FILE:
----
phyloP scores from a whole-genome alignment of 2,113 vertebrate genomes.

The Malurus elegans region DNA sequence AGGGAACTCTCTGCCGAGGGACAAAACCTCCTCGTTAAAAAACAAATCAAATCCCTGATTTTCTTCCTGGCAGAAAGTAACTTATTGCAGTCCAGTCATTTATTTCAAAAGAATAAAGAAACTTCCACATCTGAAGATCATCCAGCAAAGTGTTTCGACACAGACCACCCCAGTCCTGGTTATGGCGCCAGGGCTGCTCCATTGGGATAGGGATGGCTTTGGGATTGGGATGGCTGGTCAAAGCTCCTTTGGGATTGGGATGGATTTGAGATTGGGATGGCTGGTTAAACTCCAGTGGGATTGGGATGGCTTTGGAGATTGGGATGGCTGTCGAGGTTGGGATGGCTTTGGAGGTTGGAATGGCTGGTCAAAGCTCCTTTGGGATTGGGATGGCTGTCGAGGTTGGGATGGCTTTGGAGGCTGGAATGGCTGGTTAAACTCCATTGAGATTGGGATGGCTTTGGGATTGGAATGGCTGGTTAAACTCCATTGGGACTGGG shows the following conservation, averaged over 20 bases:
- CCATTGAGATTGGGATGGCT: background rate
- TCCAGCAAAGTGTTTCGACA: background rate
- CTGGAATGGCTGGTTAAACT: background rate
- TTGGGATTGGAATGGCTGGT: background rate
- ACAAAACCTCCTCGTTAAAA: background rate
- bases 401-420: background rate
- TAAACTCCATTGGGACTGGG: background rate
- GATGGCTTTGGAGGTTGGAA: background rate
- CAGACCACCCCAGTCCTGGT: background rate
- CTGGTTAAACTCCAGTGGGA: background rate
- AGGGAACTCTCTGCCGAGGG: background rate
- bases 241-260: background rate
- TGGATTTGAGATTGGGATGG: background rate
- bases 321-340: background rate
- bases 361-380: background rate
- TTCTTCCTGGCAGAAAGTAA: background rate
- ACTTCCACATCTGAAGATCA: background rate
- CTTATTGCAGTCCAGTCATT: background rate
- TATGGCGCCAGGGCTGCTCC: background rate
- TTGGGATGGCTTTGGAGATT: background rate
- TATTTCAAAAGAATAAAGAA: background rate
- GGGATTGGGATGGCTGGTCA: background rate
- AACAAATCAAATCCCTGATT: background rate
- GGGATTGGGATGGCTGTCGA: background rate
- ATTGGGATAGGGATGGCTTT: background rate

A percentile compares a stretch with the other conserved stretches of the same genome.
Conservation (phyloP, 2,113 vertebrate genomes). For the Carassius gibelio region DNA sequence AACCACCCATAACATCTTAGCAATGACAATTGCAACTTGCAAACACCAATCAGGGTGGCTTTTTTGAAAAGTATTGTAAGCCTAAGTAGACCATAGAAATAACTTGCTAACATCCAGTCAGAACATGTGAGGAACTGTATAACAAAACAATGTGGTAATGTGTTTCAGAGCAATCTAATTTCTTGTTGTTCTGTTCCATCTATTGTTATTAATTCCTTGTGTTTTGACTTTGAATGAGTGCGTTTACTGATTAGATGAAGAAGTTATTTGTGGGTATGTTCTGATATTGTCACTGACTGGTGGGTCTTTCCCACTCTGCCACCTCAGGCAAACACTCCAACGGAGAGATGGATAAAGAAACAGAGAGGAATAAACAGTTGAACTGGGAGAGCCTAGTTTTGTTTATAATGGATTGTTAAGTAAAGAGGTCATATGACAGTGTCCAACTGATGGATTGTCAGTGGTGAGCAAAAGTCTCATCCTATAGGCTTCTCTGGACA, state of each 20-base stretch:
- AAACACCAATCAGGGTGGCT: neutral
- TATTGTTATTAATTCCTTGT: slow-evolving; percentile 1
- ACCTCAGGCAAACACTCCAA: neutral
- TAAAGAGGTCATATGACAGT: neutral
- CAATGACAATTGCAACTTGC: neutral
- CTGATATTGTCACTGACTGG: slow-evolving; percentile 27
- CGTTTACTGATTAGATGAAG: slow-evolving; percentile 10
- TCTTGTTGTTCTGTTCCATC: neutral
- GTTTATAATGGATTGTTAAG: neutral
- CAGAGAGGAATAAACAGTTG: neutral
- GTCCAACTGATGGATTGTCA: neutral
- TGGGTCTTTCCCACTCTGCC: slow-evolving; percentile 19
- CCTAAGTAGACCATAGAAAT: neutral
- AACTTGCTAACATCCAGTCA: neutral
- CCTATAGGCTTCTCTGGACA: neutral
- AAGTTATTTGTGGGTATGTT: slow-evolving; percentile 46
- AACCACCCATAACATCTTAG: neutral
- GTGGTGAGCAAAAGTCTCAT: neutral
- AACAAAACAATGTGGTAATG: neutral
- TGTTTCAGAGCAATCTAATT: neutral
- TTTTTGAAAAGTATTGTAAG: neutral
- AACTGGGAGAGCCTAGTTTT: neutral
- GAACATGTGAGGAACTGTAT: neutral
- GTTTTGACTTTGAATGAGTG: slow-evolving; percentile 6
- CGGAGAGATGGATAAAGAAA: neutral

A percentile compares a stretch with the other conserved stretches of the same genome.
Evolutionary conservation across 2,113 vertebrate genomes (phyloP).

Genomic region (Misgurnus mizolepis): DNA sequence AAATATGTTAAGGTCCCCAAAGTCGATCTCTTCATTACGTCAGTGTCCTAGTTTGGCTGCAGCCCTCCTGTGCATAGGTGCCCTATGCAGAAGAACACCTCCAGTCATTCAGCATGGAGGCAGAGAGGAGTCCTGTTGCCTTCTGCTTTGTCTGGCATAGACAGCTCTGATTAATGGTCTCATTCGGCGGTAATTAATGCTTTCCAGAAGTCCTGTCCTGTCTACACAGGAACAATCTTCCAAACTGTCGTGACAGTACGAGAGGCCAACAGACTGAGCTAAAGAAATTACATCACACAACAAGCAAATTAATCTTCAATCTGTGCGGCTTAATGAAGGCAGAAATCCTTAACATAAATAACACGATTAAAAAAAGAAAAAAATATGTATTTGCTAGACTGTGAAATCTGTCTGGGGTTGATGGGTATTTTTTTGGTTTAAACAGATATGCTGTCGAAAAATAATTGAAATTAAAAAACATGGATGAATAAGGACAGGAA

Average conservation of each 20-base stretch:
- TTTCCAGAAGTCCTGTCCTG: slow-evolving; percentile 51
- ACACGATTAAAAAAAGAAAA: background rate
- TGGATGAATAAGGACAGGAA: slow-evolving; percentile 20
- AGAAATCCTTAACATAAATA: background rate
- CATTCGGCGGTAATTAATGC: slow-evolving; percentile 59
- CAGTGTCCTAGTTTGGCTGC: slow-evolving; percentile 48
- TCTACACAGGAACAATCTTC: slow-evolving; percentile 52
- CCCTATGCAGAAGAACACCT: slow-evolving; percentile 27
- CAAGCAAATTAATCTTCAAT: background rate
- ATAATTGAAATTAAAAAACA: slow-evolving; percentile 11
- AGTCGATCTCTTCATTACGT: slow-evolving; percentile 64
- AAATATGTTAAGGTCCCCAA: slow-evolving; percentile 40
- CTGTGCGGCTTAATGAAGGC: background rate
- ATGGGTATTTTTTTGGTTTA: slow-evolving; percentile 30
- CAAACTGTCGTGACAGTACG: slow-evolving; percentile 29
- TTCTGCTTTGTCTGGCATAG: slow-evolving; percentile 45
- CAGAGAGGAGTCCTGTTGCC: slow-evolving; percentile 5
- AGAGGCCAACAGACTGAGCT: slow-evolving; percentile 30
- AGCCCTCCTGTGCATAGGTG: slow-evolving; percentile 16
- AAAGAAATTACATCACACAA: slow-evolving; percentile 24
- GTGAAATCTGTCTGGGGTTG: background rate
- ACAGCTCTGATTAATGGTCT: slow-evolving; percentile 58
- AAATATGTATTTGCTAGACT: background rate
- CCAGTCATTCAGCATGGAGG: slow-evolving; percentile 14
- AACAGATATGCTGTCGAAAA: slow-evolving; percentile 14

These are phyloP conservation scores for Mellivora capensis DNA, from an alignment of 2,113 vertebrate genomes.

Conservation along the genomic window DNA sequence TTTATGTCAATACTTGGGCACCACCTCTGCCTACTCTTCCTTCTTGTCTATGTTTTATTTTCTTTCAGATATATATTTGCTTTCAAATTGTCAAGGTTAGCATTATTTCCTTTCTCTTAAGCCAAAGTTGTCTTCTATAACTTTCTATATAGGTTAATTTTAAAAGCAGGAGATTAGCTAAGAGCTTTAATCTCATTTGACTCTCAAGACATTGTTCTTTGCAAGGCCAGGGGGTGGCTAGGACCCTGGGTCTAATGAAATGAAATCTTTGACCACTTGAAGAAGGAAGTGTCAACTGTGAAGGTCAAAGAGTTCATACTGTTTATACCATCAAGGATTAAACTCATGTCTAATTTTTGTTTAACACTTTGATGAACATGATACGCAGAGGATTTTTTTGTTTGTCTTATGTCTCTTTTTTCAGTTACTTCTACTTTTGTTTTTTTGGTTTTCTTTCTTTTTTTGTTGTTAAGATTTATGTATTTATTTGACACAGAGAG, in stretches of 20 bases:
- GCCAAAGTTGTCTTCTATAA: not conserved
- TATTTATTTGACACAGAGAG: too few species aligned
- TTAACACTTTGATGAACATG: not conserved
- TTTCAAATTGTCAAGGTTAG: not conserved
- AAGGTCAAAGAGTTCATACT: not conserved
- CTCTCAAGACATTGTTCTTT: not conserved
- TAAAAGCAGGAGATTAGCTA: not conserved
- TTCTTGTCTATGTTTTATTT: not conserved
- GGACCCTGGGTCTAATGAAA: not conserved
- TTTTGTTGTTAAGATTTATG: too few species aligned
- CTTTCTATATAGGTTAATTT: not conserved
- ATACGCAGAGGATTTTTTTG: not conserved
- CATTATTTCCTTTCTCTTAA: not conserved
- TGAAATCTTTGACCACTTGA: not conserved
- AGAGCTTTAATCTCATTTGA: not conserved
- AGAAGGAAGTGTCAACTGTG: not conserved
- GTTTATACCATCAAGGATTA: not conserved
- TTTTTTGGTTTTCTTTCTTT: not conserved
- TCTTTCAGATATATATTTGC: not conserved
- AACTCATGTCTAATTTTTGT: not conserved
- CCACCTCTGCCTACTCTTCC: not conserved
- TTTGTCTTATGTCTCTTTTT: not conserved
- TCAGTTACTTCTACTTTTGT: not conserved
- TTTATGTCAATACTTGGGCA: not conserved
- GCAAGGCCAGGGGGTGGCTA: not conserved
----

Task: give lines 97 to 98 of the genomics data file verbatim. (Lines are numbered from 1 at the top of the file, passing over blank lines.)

- ATACGCAGAGGATTTTTTTG: not conserved
- CATTATTTCCTTTCTCTTAA: not conserved